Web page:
Thank you for more information about the Crazy Glue, vapors.... My friend
did this when he replaced couple SM parts. I'm sure if you used this an all
SMD's it would cause problem if soldered in a oven.
I'll look for the glue - quick search on Google :https://www.hisco.com/Catalog/Adhesives-Sealants-Tapes/Adhesives/Epoxy-Adhesives/114004-1998
On Thu, May 16, 2019 at 11:35 AM Glenn Little <glennmaillist@...>
Crazy glue will not withstand soldering temperature.
When heated to soldering temperature, it gives off vapors that probably
are not good to breath.
IPC-SM-817A address adhesives for SM parts.
This document does not appear to be available unless bought from IPC.
One adhesive that claims that it is complaint is EPIBOND 7275-1 10CC EFD.
This is an epoxy and I suspect that all adhesives that should be used
will be epoxy based.
On 5/16/2019 11:55 AM, Tony Fleming wrote:
Nice information for people who do not use SMD's very often.about
Some people use Crazy Glue to hold the part down - just a small drop -
before soldering it.
Is there anyone who thinks that using glue is not a good idea?
On Thu, May 16, 2019 at 9:43 AM Chuck Harris <cfharris@...> wrote:
If you do the soldering right, heating all of the joints
at once, the surface tension of the solder will rotate the
part around into alignment.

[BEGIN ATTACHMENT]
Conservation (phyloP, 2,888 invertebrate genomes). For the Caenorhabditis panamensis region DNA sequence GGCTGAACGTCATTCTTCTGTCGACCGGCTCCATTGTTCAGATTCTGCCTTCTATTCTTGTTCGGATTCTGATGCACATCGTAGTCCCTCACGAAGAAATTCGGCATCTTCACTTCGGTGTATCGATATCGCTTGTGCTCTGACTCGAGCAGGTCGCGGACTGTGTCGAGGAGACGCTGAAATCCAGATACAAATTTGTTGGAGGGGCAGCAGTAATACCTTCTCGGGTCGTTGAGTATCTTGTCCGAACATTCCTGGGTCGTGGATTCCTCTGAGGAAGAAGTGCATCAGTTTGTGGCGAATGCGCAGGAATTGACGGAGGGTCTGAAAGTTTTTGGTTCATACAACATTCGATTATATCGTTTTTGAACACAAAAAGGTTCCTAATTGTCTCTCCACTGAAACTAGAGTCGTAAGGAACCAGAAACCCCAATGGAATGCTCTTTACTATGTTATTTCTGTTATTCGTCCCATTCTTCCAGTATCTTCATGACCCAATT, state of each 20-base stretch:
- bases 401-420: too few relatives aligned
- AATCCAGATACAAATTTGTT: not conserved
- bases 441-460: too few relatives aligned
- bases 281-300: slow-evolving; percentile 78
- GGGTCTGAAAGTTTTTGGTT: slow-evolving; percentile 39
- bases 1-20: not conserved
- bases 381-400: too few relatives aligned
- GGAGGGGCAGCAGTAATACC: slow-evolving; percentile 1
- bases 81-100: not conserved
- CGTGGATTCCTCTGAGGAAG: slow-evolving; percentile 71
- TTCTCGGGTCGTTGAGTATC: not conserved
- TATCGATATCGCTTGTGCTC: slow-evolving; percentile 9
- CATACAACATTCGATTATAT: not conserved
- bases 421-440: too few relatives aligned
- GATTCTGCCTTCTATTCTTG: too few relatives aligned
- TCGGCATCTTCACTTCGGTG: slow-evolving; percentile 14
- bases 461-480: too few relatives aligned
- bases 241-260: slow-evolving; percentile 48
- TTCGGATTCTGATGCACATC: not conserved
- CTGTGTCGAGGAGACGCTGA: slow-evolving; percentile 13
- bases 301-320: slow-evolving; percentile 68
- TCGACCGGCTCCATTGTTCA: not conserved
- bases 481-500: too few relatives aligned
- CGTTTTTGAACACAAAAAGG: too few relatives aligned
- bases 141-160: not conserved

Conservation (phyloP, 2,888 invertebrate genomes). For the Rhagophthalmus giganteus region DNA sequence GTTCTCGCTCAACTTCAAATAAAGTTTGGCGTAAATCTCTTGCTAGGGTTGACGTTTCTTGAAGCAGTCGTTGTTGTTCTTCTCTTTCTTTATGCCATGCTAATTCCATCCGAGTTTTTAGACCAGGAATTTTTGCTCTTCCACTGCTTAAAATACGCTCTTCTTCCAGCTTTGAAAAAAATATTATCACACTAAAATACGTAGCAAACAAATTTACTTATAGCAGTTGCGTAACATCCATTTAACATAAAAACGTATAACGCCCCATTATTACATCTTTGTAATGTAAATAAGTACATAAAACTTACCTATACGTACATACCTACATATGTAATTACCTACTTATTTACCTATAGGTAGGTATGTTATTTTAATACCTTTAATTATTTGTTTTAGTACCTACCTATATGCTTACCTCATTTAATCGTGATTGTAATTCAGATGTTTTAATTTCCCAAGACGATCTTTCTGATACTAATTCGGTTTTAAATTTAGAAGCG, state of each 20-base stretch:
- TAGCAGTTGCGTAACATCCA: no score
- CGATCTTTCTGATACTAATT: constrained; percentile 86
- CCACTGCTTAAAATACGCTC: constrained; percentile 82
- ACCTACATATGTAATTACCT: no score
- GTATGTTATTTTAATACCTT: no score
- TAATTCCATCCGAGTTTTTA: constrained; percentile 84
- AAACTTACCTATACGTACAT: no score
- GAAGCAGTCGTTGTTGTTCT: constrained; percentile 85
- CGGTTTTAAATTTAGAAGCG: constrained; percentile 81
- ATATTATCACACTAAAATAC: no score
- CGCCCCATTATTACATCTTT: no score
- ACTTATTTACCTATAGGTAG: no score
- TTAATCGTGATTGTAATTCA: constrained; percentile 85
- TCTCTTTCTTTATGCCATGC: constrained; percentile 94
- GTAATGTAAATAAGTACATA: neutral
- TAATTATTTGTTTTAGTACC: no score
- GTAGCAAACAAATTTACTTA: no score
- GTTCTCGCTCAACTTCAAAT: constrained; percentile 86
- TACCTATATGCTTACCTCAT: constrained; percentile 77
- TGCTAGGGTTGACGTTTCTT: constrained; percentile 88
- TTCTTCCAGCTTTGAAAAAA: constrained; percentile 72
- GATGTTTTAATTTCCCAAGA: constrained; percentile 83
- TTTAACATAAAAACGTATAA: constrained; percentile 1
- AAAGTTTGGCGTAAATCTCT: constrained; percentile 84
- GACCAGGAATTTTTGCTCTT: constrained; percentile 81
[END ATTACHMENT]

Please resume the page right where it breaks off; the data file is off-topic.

One of the contracts we all have with Murphy relative to SMD
rework is that we must melt all of the solder joints at the
same time so that we can avoid introducing tensions in the
parts that can cause breakage. The issue is especially bad
with fragile leadless parts like SMD capacitors. If you see
a capacitor that is "tombstoned" (eg. one side higher than
the other) it is under stress.
Bob Albert via Groups.Io wrote:
One method that works for me is a small C clamp. I put the part
where I want it and clamp it lightly. Then I nudge it into the exact
and do the soldering. It worked great when I repaired the HP generator;
the job looks as good as the original.
Of course, in the middle of a large board you can't do this. What alsomay work is a dab of plastic acrylic cement. While it's liquid you can
it to hold parts where you like. Then nudge a bit while it starts to
If the clamp's jaws are too large you can put a bit of metal or plastic
between them and the part to improve access for soldering. Or just put
off center and solder one side of the part; once you do that it will
in place while you do the other side.
For repairs it's usually enough to use residual solder. For freshinstallation you need to add some, of course. In the latter case,
the board before you install the part and then you can clean up any
bridges. Once done, you can treat it as a repair.
These little ideas can be adapted to your own situation and dexterityand tools.
On Wednesday, May 15, 2019, 8:10:15 AM PDT, John Griessen <
On 5/15/19 6:26 AM, David Kuhn wrote:
there is the sticky tweezers. They fustrate me too. Lately, I have
clean them with ISO to keep the parts from sticking from them.I have these antimagnetic and anti static tweezers for sale that work
and can be hand formed to accept large objects:
Contact off list if interested.
Glenn Little ARRL Technical Specialist QCWA LM 28417
Amateur Callsign: WB4UIV wb4uiv@... AMSAT LM 2178
QTH: Goose Creek, SC USA (EM92xx) USSVI LM NRA LM SBE ARRL TAPR
"It is not the class of license that the Amateur holds but the class
of the Amateur that holds the license"